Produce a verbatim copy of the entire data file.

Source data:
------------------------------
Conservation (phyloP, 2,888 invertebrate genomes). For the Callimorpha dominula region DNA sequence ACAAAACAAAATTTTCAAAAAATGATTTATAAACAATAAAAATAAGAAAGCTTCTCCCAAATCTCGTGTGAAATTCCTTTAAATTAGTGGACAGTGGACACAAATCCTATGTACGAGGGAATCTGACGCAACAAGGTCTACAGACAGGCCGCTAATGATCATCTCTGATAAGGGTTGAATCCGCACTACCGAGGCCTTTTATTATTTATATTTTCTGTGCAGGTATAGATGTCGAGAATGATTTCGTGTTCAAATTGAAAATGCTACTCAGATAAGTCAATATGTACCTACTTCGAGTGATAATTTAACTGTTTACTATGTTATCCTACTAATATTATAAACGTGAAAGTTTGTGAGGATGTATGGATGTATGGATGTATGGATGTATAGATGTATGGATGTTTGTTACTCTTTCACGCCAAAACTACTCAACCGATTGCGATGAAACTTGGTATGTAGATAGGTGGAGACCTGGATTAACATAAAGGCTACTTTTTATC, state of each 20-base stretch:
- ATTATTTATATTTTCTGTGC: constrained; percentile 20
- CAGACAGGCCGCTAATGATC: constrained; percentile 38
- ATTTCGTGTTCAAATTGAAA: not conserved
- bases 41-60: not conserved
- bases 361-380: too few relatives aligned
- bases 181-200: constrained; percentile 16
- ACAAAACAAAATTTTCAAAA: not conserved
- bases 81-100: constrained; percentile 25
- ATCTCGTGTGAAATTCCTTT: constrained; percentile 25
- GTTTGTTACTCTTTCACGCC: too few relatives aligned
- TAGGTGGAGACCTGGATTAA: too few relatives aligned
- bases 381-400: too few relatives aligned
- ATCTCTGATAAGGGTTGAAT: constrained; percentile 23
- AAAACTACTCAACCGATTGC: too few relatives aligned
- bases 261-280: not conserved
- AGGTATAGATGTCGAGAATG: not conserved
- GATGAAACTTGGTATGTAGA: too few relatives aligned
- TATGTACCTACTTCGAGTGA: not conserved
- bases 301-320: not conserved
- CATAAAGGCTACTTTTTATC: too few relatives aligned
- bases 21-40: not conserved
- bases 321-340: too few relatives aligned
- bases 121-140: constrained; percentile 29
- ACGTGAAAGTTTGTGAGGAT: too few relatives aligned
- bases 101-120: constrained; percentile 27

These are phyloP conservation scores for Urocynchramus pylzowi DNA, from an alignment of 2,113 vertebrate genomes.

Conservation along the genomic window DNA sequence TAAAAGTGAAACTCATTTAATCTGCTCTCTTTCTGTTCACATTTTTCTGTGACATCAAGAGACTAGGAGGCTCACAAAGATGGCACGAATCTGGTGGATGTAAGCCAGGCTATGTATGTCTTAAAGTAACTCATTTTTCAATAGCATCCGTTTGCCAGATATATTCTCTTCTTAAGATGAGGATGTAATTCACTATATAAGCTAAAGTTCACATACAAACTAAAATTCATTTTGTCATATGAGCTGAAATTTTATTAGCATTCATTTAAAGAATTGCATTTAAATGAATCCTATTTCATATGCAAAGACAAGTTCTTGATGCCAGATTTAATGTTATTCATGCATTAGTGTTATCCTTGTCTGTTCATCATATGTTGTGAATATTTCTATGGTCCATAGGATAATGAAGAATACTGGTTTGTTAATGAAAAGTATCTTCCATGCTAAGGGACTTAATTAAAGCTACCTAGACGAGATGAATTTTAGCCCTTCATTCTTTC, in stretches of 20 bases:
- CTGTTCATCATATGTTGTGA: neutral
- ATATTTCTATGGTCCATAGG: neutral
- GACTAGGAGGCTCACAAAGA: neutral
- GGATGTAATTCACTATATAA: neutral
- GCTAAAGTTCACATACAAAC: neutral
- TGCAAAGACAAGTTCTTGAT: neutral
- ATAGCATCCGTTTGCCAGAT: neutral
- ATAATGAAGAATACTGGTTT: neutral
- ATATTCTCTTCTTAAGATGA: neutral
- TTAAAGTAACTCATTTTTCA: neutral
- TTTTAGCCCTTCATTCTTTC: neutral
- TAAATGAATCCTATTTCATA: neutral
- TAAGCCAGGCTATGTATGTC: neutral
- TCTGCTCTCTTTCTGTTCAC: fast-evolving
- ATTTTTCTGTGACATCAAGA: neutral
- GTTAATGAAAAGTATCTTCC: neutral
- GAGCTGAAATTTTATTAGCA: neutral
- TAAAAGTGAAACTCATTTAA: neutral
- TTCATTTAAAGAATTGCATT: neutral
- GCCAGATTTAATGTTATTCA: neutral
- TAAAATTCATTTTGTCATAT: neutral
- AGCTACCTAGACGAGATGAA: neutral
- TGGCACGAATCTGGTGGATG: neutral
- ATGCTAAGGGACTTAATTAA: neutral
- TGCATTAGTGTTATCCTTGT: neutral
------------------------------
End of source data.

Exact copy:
Conservation (phyloP, 2,888 invertebrate genomes). For the Callimorpha dominula region DNA sequence ACAAAACAAAATTTTCAAAAAATGATTTATAAACAATAAAAATAAGAAAGCTTCTCCCAAATCTCGTGTGAAATTCCTTTAAATTAGTGGACAGTGGACACAAATCCTATGTACGAGGGAATCTGACGCAACAAGGTCTACAGACAGGCCGCTAATGATCATCTCTGATAAGGGTTGAATCCGCACTACCGAGGCCTTTTATTATTTATATTTTCTGTGCAGGTATAGATGTCGAGAATGATTTCGTGTTCAAATTGAAAATGCTACTCAGATAAGTCAATATGTACCTACTTCGAGTGATAATTTAACTGTTTACTATGTTATCCTACTAATATTATAAACGTGAAAGTTTGTGAGGATGTATGGATGTATGGATGTATGGATGTATAGATGTATGGATGTTTGTTACTCTTTCACGCCAAAACTACTCAACCGATTGCGATGAAACTTGGTATGTAGATAGGTGGAGACCTGGATTAACATAAAGGCTACTTTTTATC, state of each 20-base stretch:
- ATTATTTATATTTTCTGTGC: constrained; percentile 20
- CAGACAGGCCGCTAATGATC: constrained; percentile 38
- ATTTCGTGTTCAAATTGAAA: not conserved
- bases 41-60: not conserved
- bases 361-380: too few relatives aligned
- bases 181-200: constrained; percentile 16
- ACAAAACAAAATTTTCAAAA: not conserved
- bases 81-100: constrained; percentile 25
- ATCTCGTGTGAAATTCCTTT: constrained; percentile 25
- GTTTGTTACTCTTTCACGCC: too few relatives aligned
- TAGGTGGAGACCTGGATTAA: too few relatives aligned
- bases 381-400: too few relatives aligned
- ATCTCTGATAAGGGTTGAAT: constrained; percentile 23
- AAAACTACTCAACCGATTGC: too few relatives aligned
- bases 261-280: not conserved
- AGGTATAGATGTCGAGAATG: not conserved
- GATGAAACTTGGTATGTAGA: too few relatives aligned
- TATGTACCTACTTCGAGTGA: not conserved
- bases 301-320: not conserved
- CATAAAGGCTACTTTTTATC: too few relatives aligned
- bases 21-40: not conserved
- bases 321-340: too few relatives aligned
- bases 121-140: constrained; percentile 29
- ACGTGAAAGTTTGTGAGGAT: too few relatives aligned
- bases 101-120: constrained; percentile 27

These are phyloP conservation scores for Urocynchramus pylzowi DNA, from an alignment of 2,113 vertebrate genomes.

Conservation along the genomic window DNA sequence TAAAAGTGAAACTCATTTAATCTGCTCTCTTTCTGTTCACATTTTTCTGTGACATCAAGAGACTAGGAGGCTCACAAAGATGGCACGAATCTGGTGGATGTAAGCCAGGCTATGTATGTCTTAAAGTAACTCATTTTTCAATAGCATCCGTTTGCCAGATATATTCTCTTCTTAAGATGAGGATGTAATTCACTATATAAGCTAAAGTTCACATACAAACTAAAATTCATTTTGTCATATGAGCTGAAATTTTATTAGCATTCATTTAAAGAATTGCATTTAAATGAATCCTATTTCATATGCAAAGACAAGTTCTTGATGCCAGATTTAATGTTATTCATGCATTAGTGTTATCCTTGTCTGTTCATCATATGTTGTGAATATTTCTATGGTCCATAGGATAATGAAGAATACTGGTTTGTTAATGAAAAGTATCTTCCATGCTAAGGGACTTAATTAAAGCTACCTAGACGAGATGAATTTTAGCCCTTCATTCTTTC, in stretches of 20 bases:
- CTGTTCATCATATGTTGTGA: neutral
- ATATTTCTATGGTCCATAGG: neutral
- GACTAGGAGGCTCACAAAGA: neutral
- GGATGTAATTCACTATATAA: neutral
- GCTAAAGTTCACATACAAAC: neutral
- TGCAAAGACAAGTTCTTGAT: neutral
- ATAGCATCCGTTTGCCAGAT: neutral
- ATAATGAAGAATACTGGTTT: neutral
- ATATTCTCTTCTTAAGATGA: neutral
- TTAAAGTAACTCATTTTTCA: neutral
- TTTTAGCCCTTCATTCTTTC: neutral
- TAAATGAATCCTATTTCATA: neutral
- TAAGCCAGGCTATGTATGTC: neutral
- TCTGCTCTCTTTCTGTTCAC: fast-evolving
- ATTTTTCTGTGACATCAAGA: neutral
- GTTAATGAAAAGTATCTTCC: neutral
- GAGCTGAAATTTTATTAGCA: neutral
- TAAAAGTGAAACTCATTTAA: neutral
- TTCATTTAAAGAATTGCATT: neutral
- GCCAGATTTAATGTTATTCA: neutral
- TAAAATTCATTTTGTCATAT: neutral
- AGCTACCTAGACGAGATGAA: neutral
- TGGCACGAATCTGGTGGATG: neutral
- ATGCTAAGGGACTTAATTAA: neutral
- TGCATTAGTGTTATCCTTGT: neutral